Writing

The Audacity of Place and the Limits of Self-Representation

This short paper is a measurable attempt to mediate the real and perceived gaps that locate Africa based artists to the peripheries. It asks where the opportunity for self-representation are, and looks at the engaged strategies of interpretative recovery that have the potential to demystify and delineate the zones of enunciation that are usually so fraught with gross misreading’s.

In the preface of their 2009 book “Contemporary African Arts since 1980” Enwenzor and Okeke-Agulu make grand claims for the flourishing development of African art within the global geography and mechanisms of contemporary art and point to “the significant role” it is now playing in “revising the outmoded models of discursive control, where a limited number of centers enjoyed disproportionate power in determining and shaping the contours of advanced artistic debates.” (Enwenzor, Okeke-Agulu, 2009:7) Although the assertions make positive claims for the development of contemporary African art they do not necessarily paint the true and balanced picture. Arguably, a limited number of centers do still enjoy disproportionate power in shaping the contours of advanced artistic debates. These centers are located in the global ‘north’ or ‘west’ and their domination on the creation and reception of knowledge conforms to the uneven patterns of cultural exchange across the globe that are accentuated by higher levels of economic polarization and political disenfranchisement of the global south.

This is very apparent in that, many if not all, of the major exhibitions[1] on African have primarily occurred in Europe and the United States. From the ethnographic[2] showcases of the early 1800 to the totalizing and contexualising shows and biennale’s of the 2000’s. “In their concentration and gratification of “spectatorial lust,” [these exhibition] and world’s fairs provide a particularly telling ensemble of sites for this investigation of the performance of African modernity through industrial [and creative] labor. However, the striving for social modernity emerges most strongly in those sites in which the production of modernity is taking place outside as well as inside the bounded space of the exhibition.” (Kruger, 2007:22) Kruger of course was speaking here about the exhibition of Sara Baartman as the Hottentot Venus in Paris in 1810, through the Savage South Africa Show in London in 1899, to the Darkest Africa displays at the Century of Progress in Chicago in 1933, where “natives” and especially Africans at world’s fairs were cast as “primitives” against which to measure white supremacy and imperial power. (Kruger, 2007:20)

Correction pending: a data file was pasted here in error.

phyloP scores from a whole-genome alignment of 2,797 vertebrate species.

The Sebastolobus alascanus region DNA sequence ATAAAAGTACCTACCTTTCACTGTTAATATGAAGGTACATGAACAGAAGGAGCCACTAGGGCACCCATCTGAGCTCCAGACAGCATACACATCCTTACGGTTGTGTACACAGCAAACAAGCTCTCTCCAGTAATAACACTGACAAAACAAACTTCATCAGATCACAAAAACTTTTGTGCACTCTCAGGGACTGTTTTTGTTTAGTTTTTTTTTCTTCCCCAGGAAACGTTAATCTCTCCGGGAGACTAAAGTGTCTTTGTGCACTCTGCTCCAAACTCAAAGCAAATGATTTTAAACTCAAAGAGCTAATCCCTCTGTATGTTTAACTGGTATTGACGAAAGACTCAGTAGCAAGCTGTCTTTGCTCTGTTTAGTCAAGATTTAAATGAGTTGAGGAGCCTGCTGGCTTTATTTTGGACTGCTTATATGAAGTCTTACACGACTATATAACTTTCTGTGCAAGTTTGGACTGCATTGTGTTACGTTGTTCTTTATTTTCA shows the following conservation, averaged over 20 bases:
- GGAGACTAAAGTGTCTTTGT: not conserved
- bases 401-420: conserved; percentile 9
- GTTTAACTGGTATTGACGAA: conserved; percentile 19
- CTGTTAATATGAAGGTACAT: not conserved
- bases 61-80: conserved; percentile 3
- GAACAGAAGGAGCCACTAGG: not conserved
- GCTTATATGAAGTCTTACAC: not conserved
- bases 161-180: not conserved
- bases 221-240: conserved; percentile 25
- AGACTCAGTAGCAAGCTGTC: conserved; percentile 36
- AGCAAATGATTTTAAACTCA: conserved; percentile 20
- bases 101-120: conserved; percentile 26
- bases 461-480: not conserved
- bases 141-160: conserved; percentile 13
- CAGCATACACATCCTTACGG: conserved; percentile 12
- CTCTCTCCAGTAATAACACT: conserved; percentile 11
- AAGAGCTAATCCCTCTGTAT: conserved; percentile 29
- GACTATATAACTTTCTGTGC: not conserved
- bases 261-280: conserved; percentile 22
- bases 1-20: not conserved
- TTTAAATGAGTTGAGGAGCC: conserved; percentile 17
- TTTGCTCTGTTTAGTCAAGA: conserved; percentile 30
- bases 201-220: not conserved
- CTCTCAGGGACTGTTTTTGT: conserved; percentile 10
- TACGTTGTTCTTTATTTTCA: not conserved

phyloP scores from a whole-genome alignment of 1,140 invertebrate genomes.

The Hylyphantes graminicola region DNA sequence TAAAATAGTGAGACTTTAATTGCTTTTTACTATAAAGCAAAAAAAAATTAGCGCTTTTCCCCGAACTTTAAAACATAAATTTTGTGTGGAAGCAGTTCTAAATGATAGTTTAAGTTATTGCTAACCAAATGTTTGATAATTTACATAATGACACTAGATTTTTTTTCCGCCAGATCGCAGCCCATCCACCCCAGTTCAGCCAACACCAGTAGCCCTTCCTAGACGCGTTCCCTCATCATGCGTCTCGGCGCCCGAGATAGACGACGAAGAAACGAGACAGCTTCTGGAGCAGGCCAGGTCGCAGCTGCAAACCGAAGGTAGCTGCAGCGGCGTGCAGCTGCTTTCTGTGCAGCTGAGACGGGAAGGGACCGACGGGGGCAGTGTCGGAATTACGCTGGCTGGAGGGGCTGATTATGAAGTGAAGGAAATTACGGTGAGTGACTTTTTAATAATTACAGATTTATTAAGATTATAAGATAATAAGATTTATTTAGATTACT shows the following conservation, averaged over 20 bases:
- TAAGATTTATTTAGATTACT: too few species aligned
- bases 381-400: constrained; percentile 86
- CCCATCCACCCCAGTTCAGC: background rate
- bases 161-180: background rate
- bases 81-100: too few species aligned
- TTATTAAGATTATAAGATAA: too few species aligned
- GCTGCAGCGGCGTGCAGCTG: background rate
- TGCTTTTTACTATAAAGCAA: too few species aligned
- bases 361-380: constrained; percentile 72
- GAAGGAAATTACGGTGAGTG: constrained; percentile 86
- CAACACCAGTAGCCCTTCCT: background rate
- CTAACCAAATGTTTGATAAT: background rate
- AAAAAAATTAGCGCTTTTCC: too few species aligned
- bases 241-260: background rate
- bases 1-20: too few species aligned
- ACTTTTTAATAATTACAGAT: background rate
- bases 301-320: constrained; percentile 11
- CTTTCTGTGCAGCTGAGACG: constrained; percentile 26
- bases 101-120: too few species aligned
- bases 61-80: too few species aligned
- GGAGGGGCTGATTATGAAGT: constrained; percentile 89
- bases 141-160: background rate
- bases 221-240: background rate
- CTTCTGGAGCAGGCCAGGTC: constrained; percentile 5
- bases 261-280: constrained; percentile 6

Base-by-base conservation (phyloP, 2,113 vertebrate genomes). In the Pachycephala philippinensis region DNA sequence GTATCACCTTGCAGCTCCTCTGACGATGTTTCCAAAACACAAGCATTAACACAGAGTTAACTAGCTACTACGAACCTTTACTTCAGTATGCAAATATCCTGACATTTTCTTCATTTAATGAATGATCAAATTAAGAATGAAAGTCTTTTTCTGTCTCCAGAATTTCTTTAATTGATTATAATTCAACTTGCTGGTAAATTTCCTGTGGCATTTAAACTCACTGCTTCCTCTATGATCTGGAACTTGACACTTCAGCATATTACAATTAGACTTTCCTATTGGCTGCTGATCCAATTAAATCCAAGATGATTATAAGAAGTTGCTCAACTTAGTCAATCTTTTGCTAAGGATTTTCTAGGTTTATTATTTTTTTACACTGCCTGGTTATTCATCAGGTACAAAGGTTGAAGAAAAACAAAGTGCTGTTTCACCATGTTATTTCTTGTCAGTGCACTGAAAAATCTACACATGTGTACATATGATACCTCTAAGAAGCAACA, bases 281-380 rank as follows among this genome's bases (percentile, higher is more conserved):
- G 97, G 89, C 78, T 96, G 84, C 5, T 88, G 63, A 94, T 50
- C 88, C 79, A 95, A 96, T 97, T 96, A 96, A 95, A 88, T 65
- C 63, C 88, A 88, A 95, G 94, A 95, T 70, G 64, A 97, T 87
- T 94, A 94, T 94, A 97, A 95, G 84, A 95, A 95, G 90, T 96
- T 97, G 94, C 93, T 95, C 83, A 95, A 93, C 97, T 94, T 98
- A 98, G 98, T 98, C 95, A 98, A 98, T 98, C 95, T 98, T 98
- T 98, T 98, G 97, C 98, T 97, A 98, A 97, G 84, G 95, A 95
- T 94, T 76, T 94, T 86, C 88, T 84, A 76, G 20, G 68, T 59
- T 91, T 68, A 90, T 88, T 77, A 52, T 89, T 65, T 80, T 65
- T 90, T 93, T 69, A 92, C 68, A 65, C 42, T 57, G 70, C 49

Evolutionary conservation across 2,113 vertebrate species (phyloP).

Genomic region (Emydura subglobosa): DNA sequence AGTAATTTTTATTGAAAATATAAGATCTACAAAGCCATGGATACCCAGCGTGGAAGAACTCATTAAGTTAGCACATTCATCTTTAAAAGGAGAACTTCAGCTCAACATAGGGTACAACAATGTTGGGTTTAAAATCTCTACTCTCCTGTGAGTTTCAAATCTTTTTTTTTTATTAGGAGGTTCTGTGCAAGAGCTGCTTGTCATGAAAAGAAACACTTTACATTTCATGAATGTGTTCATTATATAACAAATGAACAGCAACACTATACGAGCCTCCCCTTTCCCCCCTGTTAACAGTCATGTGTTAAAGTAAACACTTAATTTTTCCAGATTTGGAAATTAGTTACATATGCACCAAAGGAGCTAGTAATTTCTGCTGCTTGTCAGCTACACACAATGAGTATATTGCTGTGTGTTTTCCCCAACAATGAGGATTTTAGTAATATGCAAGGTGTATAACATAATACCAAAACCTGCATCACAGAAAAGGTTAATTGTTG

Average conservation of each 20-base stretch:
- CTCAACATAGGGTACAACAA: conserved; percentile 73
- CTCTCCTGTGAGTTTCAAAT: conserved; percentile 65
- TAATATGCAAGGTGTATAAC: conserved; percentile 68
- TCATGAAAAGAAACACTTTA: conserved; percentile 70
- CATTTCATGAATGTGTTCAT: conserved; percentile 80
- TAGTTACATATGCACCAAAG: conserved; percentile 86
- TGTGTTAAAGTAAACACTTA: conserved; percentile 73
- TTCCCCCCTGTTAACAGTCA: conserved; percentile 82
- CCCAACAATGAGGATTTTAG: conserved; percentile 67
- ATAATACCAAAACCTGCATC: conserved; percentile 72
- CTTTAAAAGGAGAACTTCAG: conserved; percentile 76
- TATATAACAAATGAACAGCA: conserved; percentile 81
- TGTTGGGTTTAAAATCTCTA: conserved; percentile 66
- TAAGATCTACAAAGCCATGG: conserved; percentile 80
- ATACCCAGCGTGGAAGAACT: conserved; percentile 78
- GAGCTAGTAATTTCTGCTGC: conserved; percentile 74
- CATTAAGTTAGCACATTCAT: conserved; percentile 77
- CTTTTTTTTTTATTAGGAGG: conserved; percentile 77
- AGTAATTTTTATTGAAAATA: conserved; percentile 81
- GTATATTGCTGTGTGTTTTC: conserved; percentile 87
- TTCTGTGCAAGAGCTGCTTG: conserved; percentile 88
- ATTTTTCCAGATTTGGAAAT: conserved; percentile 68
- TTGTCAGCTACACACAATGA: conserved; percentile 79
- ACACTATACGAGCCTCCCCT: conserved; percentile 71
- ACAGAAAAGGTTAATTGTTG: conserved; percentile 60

Although the climate is somewhat different and some progress has been made, the sentiment is still fitting and still appears to apply in the selection and proliferation of interest in the production of African artists and its conditions of inclusion.

Some of the greatest challenges facing contemporary art from the continent of Africa range from the difficulties of accessing global markets, the restrictions in artistic mobility, to the continued skewed projection of African art as a subject bound by museological paradigms stuck in the ghost of the “enthnographic present”, which have so long haunted the perception of African art.

These challenges keep the tide of remarkable work from an on-going contemporary practice on the continent from being fully experienced by new audiences and leaves the impression that the development of art in the content is stagnant and that the only African artist of note are those with transnational and diasporan identities. Many of the much celebrated African artists one encounters as modern in western critical idioms and those highlight in Enwenzor and Okeke-Agulu’s works are often times not known even in their countries in Africa yet, their works are seen as visual vocalization of Africans thought. Besides living in the West, this majority of recognised African artists is also highly conscious of and versed in Western art paradigms, which are then reflected in their work as part of western “normative” standard. This reinforces the perception of an unilateral and “acculturatal” transfer of ideas that results in gross misinterpretations.